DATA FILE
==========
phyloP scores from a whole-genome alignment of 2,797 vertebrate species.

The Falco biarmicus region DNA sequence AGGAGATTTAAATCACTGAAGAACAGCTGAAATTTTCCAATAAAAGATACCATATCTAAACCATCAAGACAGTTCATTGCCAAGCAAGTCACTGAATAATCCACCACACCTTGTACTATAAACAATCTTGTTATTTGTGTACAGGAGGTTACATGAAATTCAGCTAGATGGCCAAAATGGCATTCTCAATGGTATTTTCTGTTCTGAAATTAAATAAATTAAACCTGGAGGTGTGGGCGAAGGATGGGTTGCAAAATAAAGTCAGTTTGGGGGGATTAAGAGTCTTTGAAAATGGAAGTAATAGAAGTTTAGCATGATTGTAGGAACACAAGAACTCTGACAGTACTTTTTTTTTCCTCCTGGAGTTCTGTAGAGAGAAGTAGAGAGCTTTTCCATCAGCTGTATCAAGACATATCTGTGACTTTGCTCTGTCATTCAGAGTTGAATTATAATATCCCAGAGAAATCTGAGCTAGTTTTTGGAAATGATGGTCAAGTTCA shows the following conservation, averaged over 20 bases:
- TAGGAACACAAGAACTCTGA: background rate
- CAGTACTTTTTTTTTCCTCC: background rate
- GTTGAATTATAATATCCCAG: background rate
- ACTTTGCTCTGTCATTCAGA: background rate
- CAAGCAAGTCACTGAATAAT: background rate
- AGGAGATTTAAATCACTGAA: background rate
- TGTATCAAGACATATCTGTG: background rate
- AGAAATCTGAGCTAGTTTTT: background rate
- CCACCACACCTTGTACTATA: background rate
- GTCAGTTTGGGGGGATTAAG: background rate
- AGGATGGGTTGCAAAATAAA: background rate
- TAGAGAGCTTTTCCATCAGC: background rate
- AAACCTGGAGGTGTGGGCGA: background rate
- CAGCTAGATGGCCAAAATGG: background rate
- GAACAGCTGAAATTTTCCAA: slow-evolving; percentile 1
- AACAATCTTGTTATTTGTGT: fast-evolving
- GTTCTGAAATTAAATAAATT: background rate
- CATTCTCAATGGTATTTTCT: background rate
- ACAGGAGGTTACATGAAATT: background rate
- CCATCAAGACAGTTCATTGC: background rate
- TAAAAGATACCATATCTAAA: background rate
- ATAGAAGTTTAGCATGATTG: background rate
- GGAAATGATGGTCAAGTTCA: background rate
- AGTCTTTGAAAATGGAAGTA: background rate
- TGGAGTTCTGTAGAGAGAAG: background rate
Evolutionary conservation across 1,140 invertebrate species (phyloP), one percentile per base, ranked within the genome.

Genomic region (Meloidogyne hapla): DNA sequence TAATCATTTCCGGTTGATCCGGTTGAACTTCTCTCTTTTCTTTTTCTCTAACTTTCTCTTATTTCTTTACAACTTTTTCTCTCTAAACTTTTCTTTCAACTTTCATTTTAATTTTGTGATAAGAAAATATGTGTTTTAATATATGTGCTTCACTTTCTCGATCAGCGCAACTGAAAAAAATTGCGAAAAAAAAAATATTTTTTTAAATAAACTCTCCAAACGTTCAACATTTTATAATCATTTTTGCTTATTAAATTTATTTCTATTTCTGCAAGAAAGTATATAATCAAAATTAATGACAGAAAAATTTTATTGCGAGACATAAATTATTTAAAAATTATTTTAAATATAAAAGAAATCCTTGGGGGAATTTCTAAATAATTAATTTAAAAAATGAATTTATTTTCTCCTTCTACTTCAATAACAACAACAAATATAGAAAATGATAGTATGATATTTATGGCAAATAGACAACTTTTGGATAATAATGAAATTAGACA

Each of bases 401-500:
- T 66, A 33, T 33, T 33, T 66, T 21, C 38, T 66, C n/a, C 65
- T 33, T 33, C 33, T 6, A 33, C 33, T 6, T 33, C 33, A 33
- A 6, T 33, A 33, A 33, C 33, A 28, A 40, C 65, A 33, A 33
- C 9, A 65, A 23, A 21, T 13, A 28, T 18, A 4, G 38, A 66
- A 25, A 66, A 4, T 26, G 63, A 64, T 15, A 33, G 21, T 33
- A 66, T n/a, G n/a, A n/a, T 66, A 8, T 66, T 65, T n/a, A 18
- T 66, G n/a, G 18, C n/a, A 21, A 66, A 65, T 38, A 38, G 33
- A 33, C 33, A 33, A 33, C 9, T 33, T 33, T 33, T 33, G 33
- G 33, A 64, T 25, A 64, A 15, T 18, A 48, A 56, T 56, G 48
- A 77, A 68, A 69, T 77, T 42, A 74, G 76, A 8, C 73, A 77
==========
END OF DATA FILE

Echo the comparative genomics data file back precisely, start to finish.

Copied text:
phyloP scores from a whole-genome alignment of 2,797 vertebrate species.

The Falco biarmicus region DNA sequence AGGAGATTTAAATCACTGAAGAACAGCTGAAATTTTCCAATAAAAGATACCATATCTAAACCATCAAGACAGTTCATTGCCAAGCAAGTCACTGAATAATCCACCACACCTTGTACTATAAACAATCTTGTTATTTGTGTACAGGAGGTTACATGAAATTCAGCTAGATGGCCAAAATGGCATTCTCAATGGTATTTTCTGTTCTGAAATTAAATAAATTAAACCTGGAGGTGTGGGCGAAGGATGGGTTGCAAAATAAAGTCAGTTTGGGGGGATTAAGAGTCTTTGAAAATGGAAGTAATAGAAGTTTAGCATGATTGTAGGAACACAAGAACTCTGACAGTACTTTTTTTTTCCTCCTGGAGTTCTGTAGAGAGAAGTAGAGAGCTTTTCCATCAGCTGTATCAAGACATATCTGTGACTTTGCTCTGTCATTCAGAGTTGAATTATAATATCCCAGAGAAATCTGAGCTAGTTTTTGGAAATGATGGTCAAGTTCA shows the following conservation, averaged over 20 bases:
- TAGGAACACAAGAACTCTGA: background rate
- CAGTACTTTTTTTTTCCTCC: background rate
- GTTGAATTATAATATCCCAG: background rate
- ACTTTGCTCTGTCATTCAGA: background rate
- CAAGCAAGTCACTGAATAAT: background rate
- AGGAGATTTAAATCACTGAA: background rate
- TGTATCAAGACATATCTGTG: background rate
- AGAAATCTGAGCTAGTTTTT: background rate
- CCACCACACCTTGTACTATA: background rate
- GTCAGTTTGGGGGGATTAAG: background rate
- AGGATGGGTTGCAAAATAAA: background rate
- TAGAGAGCTTTTCCATCAGC: background rate
- AAACCTGGAGGTGTGGGCGA: background rate
- CAGCTAGATGGCCAAAATGG: background rate
- GAACAGCTGAAATTTTCCAA: slow-evolving; percentile 1
- AACAATCTTGTTATTTGTGT: fast-evolving
- GTTCTGAAATTAAATAAATT: background rate
- CATTCTCAATGGTATTTTCT: background rate
- ACAGGAGGTTACATGAAATT: background rate
- CCATCAAGACAGTTCATTGC: background rate
- TAAAAGATACCATATCTAAA: background rate
- ATAGAAGTTTAGCATGATTG: background rate
- GGAAATGATGGTCAAGTTCA: background rate
- AGTCTTTGAAAATGGAAGTA: background rate
- TGGAGTTCTGTAGAGAGAAG: background rate
Evolutionary conservation across 1,140 invertebrate species (phyloP), one percentile per base, ranked within the genome.

Genomic region (Meloidogyne hapla): DNA sequence TAATCATTTCCGGTTGATCCGGTTGAACTTCTCTCTTTTCTTTTTCTCTAACTTTCTCTTATTTCTTTACAACTTTTTCTCTCTAAACTTTTCTTTCAACTTTCATTTTAATTTTGTGATAAGAAAATATGTGTTTTAATATATGTGCTTCACTTTCTCGATCAGCGCAACTGAAAAAAATTGCGAAAAAAAAAATATTTTTTTAAATAAACTCTCCAAACGTTCAACATTTTATAATCATTTTTGCTTATTAAATTTATTTCTATTTCTGCAAGAAAGTATATAATCAAAATTAATGACAGAAAAATTTTATTGCGAGACATAAATTATTTAAAAATTATTTTAAATATAAAAGAAATCCTTGGGGGAATTTCTAAATAATTAATTTAAAAAATGAATTTATTTTCTCCTTCTACTTCAATAACAACAACAAATATAGAAAATGATAGTATGATATTTATGGCAAATAGACAACTTTTGGATAATAATGAAATTAGACA

Each of bases 401-500:
- T 66, A 33, T 33, T 33, T 66, T 21, C 38, T 66, C n/a, C 65
- T 33, T 33, C 33, T 6, A 33, C 33, T 6, T 33, C 33, A 33
- A 6, T 33, A 33, A 33, C 33, A 28, A 40, C 65, A 33, A 33
- C 9, A 65, A 23, A 21, T 13, A 28, T 18, A 4, G 38, A 66
- A 25, A 66, A 4, T 26, G 63, A 64, T 15, A 33, G 21, T 33
- A 66, T n/a, G n/a, A n/a, T 66, A 8, T 66, T 65, T n/a, A 18
- T 66, G n/a, G 18, C n/a, A 21, A 66, A 65, T 38, A 38, G 33
- A 33, C 33, A 33, A 33, C 9, T 33, T 33, T 33, T 33, G 33
- G 33, A 64, T 25, A 64, A 15, T 18, A 48, A 56, T 56, G 48
- A 77, A 68, A 69, T 77, T 42, A 74, G 76, A 8, C 73, A 77